'Broad City' Knows What Real, Everyday Feminism Looks Like

A man laying down and a girl talking to her friend on a laptop, a scene from "Broad City", where fem...

Broad City is Comedy Central’s newest series, starring creators Abbi Jacobson and Ilana Glazer as two white girls living in Brooklyn. I already watch a show about white girls in Brooklyn, you may be thinking. And it’s on HBO, so it’s cultural and feminist and stuff. An understandable perspective, especially since Comedy Central isn’t a network known for depth and resonance. But Broad City is different — it’s fresh and funny showcasing a unique brand of feminism, and it’s not to be overlooked.

Unlike Scandal, Broad City doesn’t feature diatribes about equal rights. Unlike Beyoncé, this show doesn’t feature in-your-face girl power — in fact, “empowering” is one of the last adjectives you'd probably use to describe it. Instead, Broad City opts for a different kind of feminist expression — one reflecting how normal people actually behave. A kind of feminism that’s not concerned with the Internet’s reaction. A kind of every day feminism that feels real.

Back when Broad City was still a web series, the Wall Street Journal referred to it as “sneak-attack feminism.” Extrapolating, this makes Glazer and Jacobson’s characters femininjas. Extrapolating further, they’re not alone — 2014 is chock full of women who act like feminists but don’t feel like screaming it from the rooftops. But while a lot of people opt not to shout their feminist identities, abstaining usually gets them reprimanded, shamed, or at least negatively discussed. Over the last year, we’ve seen a rise in outcries regarding whether high-profile icons are actually as pro-women as they claim to be. From Bey’s onslaught of haters to Jezebel’s Lena Dunham debacle, the way women and websites (oh — and men) perform their feminism seems to be under constant scrutiny.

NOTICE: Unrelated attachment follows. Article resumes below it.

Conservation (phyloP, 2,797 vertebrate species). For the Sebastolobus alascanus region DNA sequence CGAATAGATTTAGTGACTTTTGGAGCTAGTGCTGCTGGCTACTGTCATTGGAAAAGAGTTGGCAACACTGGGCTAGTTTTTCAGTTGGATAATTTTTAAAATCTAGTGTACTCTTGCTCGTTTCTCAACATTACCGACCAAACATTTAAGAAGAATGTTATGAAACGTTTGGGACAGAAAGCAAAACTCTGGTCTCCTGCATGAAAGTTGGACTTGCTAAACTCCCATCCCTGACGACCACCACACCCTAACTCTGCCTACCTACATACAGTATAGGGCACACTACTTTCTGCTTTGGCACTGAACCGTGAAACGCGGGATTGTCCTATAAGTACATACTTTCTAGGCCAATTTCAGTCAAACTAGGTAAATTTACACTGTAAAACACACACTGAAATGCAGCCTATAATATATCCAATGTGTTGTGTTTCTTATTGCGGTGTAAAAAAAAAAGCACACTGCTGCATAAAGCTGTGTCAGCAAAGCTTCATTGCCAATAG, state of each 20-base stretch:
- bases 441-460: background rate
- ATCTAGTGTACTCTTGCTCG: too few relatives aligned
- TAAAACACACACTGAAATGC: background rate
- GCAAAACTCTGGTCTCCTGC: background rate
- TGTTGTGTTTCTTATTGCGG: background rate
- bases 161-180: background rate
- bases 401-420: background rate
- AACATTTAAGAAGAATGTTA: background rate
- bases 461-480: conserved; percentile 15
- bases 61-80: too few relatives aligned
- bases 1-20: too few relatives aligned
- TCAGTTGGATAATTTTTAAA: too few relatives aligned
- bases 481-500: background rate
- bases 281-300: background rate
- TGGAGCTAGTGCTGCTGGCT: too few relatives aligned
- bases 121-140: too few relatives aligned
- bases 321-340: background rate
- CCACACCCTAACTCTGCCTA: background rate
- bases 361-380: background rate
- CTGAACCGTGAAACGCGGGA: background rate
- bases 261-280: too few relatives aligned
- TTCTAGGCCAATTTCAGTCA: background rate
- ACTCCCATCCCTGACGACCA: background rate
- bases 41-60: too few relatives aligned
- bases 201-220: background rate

Debating these credentials is exhausting, and can make even declared feminists question where their identities stand. Perhaps this is why Broad City feels like such a breath of fresh air — the show is only two episodes in (plus two seasons of webisodes), but already, it couldn’t care less about feminist semantics.

In an interview with executive producer Amy Poehler, Jacobson and Glazer discuss the show’s title. “Broad,” Glazer explains, “is like this full woman. [She] knows what she wants, knows who she is, and is doing the best can.”

Broad City’s characters (also named “Abbi” and “Ilana”) do just that. They’re fairly simple creatures who like drugs, sex and hanging out with each other, and they’re not going to ask permission to be crude or explicit in front of you. By doing things like imagining sex with Lil’ Wayne, telling a casual hookup that they’ll “respect his dick,” and cleaning a man’s apartment in their underwear, the girls exercise their equality in a ways that are more real than obvious.

Knowing and taking what they want is how Glazer and Jacobson hurl their femininja throwing stars. Jacobson and Glazer ask why a woman can’t be sexually aggressive, feminist and also a twenty-something; but they don’t wait for your answer — they're already getting laid.

The way they follow their … ahem, hearts borrows a page from Poehler’s imperfect feminism, and reminds us of the laid-back girl power of Leslie Knope.

That’s the beauty of Broad City — it doesn’t have time to join our endless feminism conversation, so it pushes boundaries without even trying. While Girls was a pioneer in the twenty-something bedroom-realism department, Broad City’s hands-off approach is refreshing — it makes the whole thing matter less, which makes the message more effective. If Broad City silently sneaks up behind you, Girls sometimes gets clumsy and bumps into a vase.

Perhaps “broads” are the next archetype of feminism — women who take what they want, because that’s the only way to get it. But should everyone follow Broad City’s lead, and lose the talk in favor of the walk? Probably not — we don’t yet live in a world where we can trust ourselves to stop preaching “feminism” and still practice it. But the show can serve as a good, hyperbolic example for those of us feminists who know what we want from equality. We may not Skype our friends while riding surfboard, but we do subscribe to a chicks-before-dicks philosophy. We may not tell our drug dealer our “legs are wide open” if he wants citizenship, but we’re not necessarily above considering it.

Broad City reminds us feminism can be practiced in any number of ways — if tomorrow we feel like cleaning an apartment half naked, so be it.